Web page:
Japan’s insurance industry takes steps to stop genetic discrimination

Genetic discrimination - DNA

The Japanese industry is preparing guidelines to make sure insurers can’t collect customer DNA. The insurance industry in Japan is getting ready to create guidelines that would stop genetic discrimination by insurers in the country. They are seeking to ban health and life insurance companies from the collection or use of genetic information for purposes related to coverage eligibility or premiums calculations. Associations across the industry say they haven’t started using genetic info but the goal is to stop it. According to the Life Insurance Association of Japan, its members…

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Aging immigrants with health insurance are at a lower cardiovascular disease risk

Cardiovascular disease risk - Heart - Health - Pulse

Even with the powerful benefits coverage has to offer, immigrants are typically underinsured. Aging immigrants have a far lower cardiovascular disease risk when they have a health plan to cover their medical needs. This is particularly true among individuals who have only recently arrived in the United States. This was the conclusion of a recent study conducted by NYU Rory Meyers College of Nursing researchers. The study was published in the Journal of Nursing Scholarship. Simply having health insurance coverage plays an integral role in the risk associated with heart…

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New Mexico regulators pursue improved short term health insurance oversight

Short Term Health Insurance - Regulators

Officials in the state want greater control over the minimum standards for these types of plan. New Mexico insurance regulators are seeking greater authority over the short term health insurance plans in the state. They are aiming to set the state’s minimum standards for these health plans, instead of using those established by the federal government. The new standards will become effective through a new bill that has passed the House of Representatives. A new short term health insurance minimum standards bill has now passed the New Mexico House of…

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FBI investigating country-wide workers compensation fraud scheme

Workers compensation fraud

The Bureau is looking into an alleged nationwide scam involving insurance and pensions. The F.B.I. has launched an investigation into an alleged nationwide workers compensation fraud, health insurance scam and pension plan scheme. The scheme involves policies and plans sold by American Labor Alliance or its U.S. subsidiaries. The F.B.I. has requested that any businesses that have purchased policies or plans from American Labor Alliance (A.L.A.) or any of its subsidiaries across the country should contact their state insurance regulator. The state regulator will be able to tell if health…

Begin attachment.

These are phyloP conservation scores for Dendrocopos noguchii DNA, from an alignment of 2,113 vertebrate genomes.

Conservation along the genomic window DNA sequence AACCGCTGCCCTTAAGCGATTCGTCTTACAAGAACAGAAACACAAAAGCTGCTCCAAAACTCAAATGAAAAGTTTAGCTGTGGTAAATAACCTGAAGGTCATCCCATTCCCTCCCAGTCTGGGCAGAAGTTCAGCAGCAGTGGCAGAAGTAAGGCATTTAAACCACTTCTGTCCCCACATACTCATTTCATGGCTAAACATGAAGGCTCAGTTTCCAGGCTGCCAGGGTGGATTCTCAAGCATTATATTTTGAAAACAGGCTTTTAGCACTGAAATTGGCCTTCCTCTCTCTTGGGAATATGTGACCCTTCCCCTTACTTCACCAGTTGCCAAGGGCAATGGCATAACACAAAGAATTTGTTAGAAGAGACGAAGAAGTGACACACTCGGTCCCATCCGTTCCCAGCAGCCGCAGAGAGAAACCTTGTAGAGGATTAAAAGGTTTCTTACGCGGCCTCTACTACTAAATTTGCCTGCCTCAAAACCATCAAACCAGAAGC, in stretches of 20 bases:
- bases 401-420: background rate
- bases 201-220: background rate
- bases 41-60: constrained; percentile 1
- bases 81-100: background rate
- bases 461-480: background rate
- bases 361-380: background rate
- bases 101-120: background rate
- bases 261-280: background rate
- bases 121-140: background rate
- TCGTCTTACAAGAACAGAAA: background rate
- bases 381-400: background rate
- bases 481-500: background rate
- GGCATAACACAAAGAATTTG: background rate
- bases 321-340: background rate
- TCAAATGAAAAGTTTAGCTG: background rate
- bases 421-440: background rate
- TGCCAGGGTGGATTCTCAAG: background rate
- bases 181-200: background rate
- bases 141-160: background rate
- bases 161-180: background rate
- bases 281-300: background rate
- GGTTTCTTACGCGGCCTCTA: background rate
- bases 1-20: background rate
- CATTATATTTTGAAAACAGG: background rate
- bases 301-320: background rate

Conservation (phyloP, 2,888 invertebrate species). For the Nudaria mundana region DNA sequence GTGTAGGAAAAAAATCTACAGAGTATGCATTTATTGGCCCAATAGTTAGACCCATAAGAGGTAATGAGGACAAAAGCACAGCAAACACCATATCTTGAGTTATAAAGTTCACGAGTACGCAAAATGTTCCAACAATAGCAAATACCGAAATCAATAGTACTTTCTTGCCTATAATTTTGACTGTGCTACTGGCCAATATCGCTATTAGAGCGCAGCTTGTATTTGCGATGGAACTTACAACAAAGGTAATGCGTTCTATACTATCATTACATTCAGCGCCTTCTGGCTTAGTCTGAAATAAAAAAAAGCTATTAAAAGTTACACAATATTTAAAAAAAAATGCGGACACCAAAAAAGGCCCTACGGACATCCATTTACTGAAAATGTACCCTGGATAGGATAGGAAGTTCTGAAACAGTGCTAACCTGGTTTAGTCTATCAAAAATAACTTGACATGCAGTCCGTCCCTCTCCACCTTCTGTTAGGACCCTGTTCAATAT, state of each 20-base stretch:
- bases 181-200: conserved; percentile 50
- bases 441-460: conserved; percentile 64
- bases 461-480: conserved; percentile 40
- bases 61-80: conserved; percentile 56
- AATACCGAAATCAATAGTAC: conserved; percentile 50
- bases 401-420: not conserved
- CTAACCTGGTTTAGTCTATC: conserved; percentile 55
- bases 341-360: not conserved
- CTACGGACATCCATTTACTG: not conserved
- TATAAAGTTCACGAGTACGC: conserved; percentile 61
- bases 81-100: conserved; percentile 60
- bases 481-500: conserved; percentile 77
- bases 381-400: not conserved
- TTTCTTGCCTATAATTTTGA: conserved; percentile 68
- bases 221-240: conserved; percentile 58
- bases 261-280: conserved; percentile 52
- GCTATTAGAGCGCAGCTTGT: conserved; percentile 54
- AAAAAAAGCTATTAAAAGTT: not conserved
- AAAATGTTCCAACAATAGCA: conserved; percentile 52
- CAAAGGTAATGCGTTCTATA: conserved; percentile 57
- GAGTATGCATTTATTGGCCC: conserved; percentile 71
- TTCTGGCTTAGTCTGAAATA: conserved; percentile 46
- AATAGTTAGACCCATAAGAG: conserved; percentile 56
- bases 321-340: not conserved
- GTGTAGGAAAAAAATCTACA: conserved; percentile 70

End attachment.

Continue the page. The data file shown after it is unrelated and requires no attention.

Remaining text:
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New York health insurance policies now cover 95 percent of state residents

New York Health Insurance - Brooklyn Bridge

The N.Y. State of Health has announced a new coverage record as many more residents enroll. A New York health insurance enrollment record has been broken this year as 95 percent of residents are now enrolled in the N.Y. State of Health plans. Registrations in the New York State of Health plans have struck record levels for this year’s coverage. This year’s enrollment period came to a close on January 31 and by that point, there were 4.8 million people with New York Health Insurance registrations. This figure represents 95…

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66 percent are in support of the current American health care system

American Health Care System - Health

About two thirds of people in the U.S. prefer the current system over a government-run alternative. The results of a new American health care system poll have revealed that about two thirds of people in the United States would prefer the existing system to an alternative run by the government. This data has arrived at a time in which U.S. health care has reached a peak controversial point. The research results arrived at nearly the same time as headlines were made by U.S. Senator Kamala Harris (D-California) who has thrown…

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In as little as 6 years climate change could raise American birth defects

birth defects - pregnancy

The impact of rising global temperatures could soon become heartbreakingly evident to families. Climate change could start raising the rate of American birth defects as soon as 2025, according to a new study. The research was published by the Journal of the American Heart Association last week. The study showed the various ways in which longer and more intense heat events will affect pregnant women. The research found that pregnant women are exposed to longer heat and more intense heat events, it has a measurable impact on their unborn babies.…

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